Movie Posters

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We see posters advertising new movies quite often in public places. They summarize with visual images, a dramatic title and a few critical phrases, an entire story and its characters. This method aims at letting the group create the poster for their “movie”. It can be used for summarizing learnings, for reporting on team activities over the past period of time, for building a common story about something that has taken place in the organization.
Used as component of: 
The closing of any session in which the group needs to do some thinking together about their shared story
Recognizable Components: 
Using images to tell a story
Types of Participants: 
Willing to use a creative technique to support their factual analysis
Recommended size of group: 
Optimal amount of time needed: 
2 hours, more if the group is larger
Usual or Expected Outcomes: 
Level of participation: 
Ideal Conditions: 
Space where the posters can be displayed and viewed by all
Potential Pitfalls: 
How is success evaluated: 
Examples of successes and failures: 
Type of Facilitator-Client Relationship: 
Level of Difficulty to Facilitate: 
Facilitation skills required
Facilitator Personality Fit: 
Setting and Materials: 
Space where the posters can be displayed and viewed by all, plenty of flipchart paper, colored markers and equipment for hanging the posters
Resources Needed: 
Pre-Work Required: 

In order to create today’s reports, imagine that you are creating a movie. In one hour, please return with the poster for your movie (like the posters you see in public places advertising movies). Think, for example, of the posters for “Gone with the Wind”, for “Star Wars”, for “Mr. And Mrs. Smith”. (Refer to posters you yourself have seen recently.) The poster tells the story.

Procedure for the teams:
1. First of all, review the elements of the story you want to communicate.

2. Secondly, decide what sort of story you would like to tell. For example, you could:
• Make an epic, like “The little team that thought it could…”
• You could create a fable: “Once upon a time, in a humble IT department far, far away…
• You could create a first person story: “I looked terror in the face..”
• You could be the International news bureau and interview team members about their achievements: “An exclusive interview with..
• You could be one of the customers who explains how his problem was solved,: “We thought we were doomed, until…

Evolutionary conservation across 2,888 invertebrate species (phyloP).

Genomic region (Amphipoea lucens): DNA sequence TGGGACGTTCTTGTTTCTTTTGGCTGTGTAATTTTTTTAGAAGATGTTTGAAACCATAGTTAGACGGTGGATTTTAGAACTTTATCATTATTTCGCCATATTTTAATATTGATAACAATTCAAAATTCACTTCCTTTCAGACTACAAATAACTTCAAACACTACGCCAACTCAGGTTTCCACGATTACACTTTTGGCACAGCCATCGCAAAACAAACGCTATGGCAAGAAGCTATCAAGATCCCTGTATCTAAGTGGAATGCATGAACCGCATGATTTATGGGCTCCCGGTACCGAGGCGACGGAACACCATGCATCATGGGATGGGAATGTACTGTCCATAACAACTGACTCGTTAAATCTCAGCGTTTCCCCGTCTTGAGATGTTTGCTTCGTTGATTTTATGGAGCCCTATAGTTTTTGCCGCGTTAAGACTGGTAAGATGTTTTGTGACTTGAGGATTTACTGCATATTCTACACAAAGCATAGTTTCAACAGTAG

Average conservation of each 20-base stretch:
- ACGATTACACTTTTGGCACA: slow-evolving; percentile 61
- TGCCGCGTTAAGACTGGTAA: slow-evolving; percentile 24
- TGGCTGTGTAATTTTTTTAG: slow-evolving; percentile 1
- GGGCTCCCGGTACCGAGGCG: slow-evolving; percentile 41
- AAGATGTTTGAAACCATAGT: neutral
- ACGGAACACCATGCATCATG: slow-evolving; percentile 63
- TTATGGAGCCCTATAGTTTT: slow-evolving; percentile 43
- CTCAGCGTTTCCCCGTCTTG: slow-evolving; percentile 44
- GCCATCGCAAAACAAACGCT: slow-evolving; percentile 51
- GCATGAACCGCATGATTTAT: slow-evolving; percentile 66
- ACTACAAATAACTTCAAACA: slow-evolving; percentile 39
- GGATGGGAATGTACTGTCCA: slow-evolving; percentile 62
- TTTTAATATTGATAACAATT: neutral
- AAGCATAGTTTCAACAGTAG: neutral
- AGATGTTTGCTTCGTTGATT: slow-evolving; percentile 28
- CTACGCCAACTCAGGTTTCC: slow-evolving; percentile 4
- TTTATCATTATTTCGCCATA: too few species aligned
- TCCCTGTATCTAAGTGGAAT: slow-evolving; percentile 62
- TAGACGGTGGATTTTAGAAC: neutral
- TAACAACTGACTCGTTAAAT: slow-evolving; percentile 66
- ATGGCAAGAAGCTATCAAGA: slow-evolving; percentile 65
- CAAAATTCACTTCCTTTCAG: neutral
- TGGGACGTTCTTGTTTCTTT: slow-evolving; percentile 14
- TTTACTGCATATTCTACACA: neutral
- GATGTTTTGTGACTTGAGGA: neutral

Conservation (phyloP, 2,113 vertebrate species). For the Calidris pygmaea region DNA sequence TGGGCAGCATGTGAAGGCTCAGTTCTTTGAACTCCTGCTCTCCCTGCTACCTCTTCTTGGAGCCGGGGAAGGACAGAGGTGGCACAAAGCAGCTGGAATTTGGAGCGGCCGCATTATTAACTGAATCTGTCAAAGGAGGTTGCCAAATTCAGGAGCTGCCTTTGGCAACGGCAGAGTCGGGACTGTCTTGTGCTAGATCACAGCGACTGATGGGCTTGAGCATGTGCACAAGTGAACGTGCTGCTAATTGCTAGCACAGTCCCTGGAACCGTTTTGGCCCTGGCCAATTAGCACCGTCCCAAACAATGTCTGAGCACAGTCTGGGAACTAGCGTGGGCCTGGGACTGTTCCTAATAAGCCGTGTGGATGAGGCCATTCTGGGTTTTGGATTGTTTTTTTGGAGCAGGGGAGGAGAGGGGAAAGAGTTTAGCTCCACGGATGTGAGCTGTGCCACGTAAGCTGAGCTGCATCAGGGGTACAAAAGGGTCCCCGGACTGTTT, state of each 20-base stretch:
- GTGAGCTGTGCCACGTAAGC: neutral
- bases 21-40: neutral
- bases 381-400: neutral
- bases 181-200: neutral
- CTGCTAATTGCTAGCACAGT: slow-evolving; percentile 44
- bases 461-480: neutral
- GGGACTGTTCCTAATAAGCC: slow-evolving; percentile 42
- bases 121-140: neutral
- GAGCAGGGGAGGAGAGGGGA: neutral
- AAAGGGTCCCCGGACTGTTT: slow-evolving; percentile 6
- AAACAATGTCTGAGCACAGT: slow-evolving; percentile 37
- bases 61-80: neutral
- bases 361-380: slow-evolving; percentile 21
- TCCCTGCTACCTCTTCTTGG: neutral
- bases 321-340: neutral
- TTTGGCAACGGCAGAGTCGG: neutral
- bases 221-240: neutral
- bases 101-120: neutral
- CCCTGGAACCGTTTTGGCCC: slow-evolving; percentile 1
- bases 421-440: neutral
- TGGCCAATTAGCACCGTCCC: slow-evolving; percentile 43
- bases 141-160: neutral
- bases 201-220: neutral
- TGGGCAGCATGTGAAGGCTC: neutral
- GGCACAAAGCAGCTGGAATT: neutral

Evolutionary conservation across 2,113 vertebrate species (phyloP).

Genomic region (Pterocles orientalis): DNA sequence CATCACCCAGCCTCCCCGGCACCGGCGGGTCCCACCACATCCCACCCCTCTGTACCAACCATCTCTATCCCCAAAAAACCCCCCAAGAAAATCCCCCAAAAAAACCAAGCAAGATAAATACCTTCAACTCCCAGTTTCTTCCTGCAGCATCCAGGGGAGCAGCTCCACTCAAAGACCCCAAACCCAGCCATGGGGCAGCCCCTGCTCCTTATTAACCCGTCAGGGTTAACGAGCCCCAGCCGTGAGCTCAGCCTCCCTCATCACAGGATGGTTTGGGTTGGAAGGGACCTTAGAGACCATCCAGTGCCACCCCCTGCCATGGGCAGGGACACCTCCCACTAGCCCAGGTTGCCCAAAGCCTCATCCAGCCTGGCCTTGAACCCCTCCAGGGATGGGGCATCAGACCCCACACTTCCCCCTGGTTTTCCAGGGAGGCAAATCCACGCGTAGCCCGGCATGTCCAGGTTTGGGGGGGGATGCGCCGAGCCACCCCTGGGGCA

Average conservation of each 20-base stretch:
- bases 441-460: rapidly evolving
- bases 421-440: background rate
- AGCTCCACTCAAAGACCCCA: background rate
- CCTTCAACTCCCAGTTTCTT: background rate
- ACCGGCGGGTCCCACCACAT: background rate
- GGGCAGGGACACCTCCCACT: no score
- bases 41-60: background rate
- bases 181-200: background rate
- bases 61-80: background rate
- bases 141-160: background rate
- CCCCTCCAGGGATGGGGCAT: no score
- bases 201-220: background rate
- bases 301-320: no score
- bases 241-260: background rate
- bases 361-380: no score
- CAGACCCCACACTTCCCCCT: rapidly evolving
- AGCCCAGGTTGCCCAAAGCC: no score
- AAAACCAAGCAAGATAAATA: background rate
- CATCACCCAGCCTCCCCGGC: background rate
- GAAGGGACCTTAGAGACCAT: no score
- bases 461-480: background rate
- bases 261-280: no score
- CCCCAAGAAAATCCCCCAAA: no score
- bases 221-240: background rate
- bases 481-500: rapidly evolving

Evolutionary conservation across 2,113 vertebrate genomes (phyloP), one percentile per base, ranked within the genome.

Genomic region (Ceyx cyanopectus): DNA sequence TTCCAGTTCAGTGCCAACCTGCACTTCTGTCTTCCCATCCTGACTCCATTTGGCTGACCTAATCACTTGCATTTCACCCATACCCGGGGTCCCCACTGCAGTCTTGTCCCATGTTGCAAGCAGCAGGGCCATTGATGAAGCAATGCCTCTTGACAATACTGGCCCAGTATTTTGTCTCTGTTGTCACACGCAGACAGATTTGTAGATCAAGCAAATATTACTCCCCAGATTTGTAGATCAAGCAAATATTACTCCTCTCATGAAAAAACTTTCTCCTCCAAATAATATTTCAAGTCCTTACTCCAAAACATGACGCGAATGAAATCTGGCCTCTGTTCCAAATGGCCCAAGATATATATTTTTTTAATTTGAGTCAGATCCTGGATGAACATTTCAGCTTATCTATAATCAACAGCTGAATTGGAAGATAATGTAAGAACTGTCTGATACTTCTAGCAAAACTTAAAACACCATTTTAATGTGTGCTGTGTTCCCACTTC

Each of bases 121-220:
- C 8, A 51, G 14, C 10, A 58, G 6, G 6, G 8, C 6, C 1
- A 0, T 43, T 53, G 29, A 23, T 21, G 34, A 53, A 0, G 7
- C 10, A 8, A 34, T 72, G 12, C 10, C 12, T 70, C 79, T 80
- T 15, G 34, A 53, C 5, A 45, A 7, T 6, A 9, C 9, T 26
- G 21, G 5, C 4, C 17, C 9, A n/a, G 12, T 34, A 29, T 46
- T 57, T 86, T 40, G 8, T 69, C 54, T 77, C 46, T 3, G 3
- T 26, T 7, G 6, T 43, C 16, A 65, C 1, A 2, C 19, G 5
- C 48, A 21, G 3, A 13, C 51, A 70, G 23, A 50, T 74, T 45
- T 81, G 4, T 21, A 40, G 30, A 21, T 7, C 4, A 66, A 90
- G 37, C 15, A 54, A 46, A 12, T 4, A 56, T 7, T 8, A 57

• etc

3. Now create your poster. It should have four elements:
• Title of your story
• Subtitle that explains what the story is about
• 3 scenes from the story
• One critical line from your story: a supporting quotation, a line from one of your characters, etc.

Closing Reflection:
Have an art-gallery sort of area where teams can hang their posters and everyone (perhaps as a tea and coffee break) can visit and read what is posted.
Close with reports from each team and a reflection on what you have seen and heard:
• What were some of the poster images that struck you?
• What phrases are still ringing in your mind?
• What were ways of telling our story that really “worked” for you?
• What were some new insights you had into what we are doing here?
• What would you say is our next step with this story?

How flexible is the process?: 
The art form could vary according to the target group -- they could be posters for rock concerts, ballet perfomances, art shows, whatever suits the group.
Follow-Up Required: 
Maureen Jenkins
Derived from: 
This is a simple modification of pecha kucha, which also works very well for team storytelling:
Epistemological Framework: 
History of Development: 

This method was designed for a very large (100 + participants) training event in which participants had a half-day to pull together their learnings. Since it was summer, we setup a dozen flipcharts like an outdoor art show, and participants strolled around at the break to appreciate one another's stories, returning afterwards for the closing reflection

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